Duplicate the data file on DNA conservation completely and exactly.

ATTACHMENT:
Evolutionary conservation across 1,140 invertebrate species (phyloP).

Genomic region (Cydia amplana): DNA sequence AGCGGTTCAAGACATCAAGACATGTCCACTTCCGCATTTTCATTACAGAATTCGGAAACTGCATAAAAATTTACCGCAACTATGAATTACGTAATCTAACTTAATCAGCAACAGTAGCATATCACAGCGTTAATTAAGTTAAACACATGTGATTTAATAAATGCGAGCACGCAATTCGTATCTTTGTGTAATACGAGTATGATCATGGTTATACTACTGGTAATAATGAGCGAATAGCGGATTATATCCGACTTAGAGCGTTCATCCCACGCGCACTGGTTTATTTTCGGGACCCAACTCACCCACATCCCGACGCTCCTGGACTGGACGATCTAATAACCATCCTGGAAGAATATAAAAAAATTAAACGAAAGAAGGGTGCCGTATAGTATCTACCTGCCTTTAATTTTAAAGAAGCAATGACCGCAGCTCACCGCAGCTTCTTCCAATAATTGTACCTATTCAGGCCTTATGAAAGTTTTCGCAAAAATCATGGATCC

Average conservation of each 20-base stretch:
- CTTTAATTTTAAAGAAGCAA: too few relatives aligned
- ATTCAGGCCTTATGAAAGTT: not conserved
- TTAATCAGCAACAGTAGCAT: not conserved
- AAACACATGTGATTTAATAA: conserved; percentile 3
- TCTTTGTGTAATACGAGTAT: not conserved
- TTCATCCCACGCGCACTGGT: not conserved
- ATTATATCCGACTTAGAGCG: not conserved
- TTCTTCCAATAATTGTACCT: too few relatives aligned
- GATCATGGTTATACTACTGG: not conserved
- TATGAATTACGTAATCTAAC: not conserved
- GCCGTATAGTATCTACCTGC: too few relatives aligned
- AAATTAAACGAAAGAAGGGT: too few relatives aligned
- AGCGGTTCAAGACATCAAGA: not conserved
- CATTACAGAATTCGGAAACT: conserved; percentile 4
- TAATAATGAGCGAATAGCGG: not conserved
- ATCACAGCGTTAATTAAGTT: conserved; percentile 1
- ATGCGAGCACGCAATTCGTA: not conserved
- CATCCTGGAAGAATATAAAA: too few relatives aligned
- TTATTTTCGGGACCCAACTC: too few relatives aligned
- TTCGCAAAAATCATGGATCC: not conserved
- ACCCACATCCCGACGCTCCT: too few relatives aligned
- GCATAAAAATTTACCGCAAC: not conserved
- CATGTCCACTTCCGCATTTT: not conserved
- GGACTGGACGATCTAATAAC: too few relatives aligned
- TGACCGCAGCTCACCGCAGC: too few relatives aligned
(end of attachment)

Evolutionary conservation across 1,140 invertebrate species (phyloP).

Genomic region (Cydia amplana): DNA sequence AGCGGTTCAAGACATCAAGACATGTCCACTTCCGCATTTTCATTACAGAATTCGGAAACTGCATAAAAATTTACCGCAACTATGAATTACGTAATCTAACTTAATCAGCAACAGTAGCATATCACAGCGTTAATTAAGTTAAACACATGTGATTTAATAAATGCGAGCACGCAATTCGTATCTTTGTGTAATACGAGTATGATCATGGTTATACTACTGGTAATAATGAGCGAATAGCGGATTATATCCGACTTAGAGCGTTCATCCCACGCGCACTGGTTTATTTTCGGGACCCAACTCACCCACATCCCGACGCTCCTGGACTGGACGATCTAATAACCATCCTGGAAGAATATAAAAAAATTAAACGAAAGAAGGGTGCCGTATAGTATCTACCTGCCTTTAATTTTAAAGAAGCAATGACCGCAGCTCACCGCAGCTTCTTCCAATAATTGTACCTATTCAGGCCTTATGAAAGTTTTCGCAAAAATCATGGATCC

Average conservation of each 20-base stretch:
- CTTTAATTTTAAAGAAGCAA: too few relatives aligned
- ATTCAGGCCTTATGAAAGTT: not conserved
- TTAATCAGCAACAGTAGCAT: not conserved
- AAACACATGTGATTTAATAA: conserved; percentile 3
- TCTTTGTGTAATACGAGTAT: not conserved
- TTCATCCCACGCGCACTGGT: not conserved
- ATTATATCCGACTTAGAGCG: not conserved
- TTCTTCCAATAATTGTACCT: too few relatives aligned
- GATCATGGTTATACTACTGG: not conserved
- TATGAATTACGTAATCTAAC: not conserved
- GCCGTATAGTATCTACCTGC: too few relatives aligned
- AAATTAAACGAAAGAAGGGT: too few relatives aligned
- AGCGGTTCAAGACATCAAGA: not conserved
- CATTACAGAATTCGGAAACT: conserved; percentile 4
- TAATAATGAGCGAATAGCGG: not conserved
- ATCACAGCGTTAATTAAGTT: conserved; percentile 1
- ATGCGAGCACGCAATTCGTA: not conserved
- CATCCTGGAAGAATATAAAA: too few relatives aligned
- TTATTTTCGGGACCCAACTC: too few relatives aligned
- TTCGCAAAAATCATGGATCC: not conserved
- ACCCACATCCCGACGCTCCT: too few relatives aligned
- GCATAAAAATTTACCGCAAC: not conserved
- CATGTCCACTTCCGCATTTT: not conserved
- GGACTGGACGATCTAATAAC: too few relatives aligned
- TGACCGCAGCTCACCGCAGC: too few relatives aligned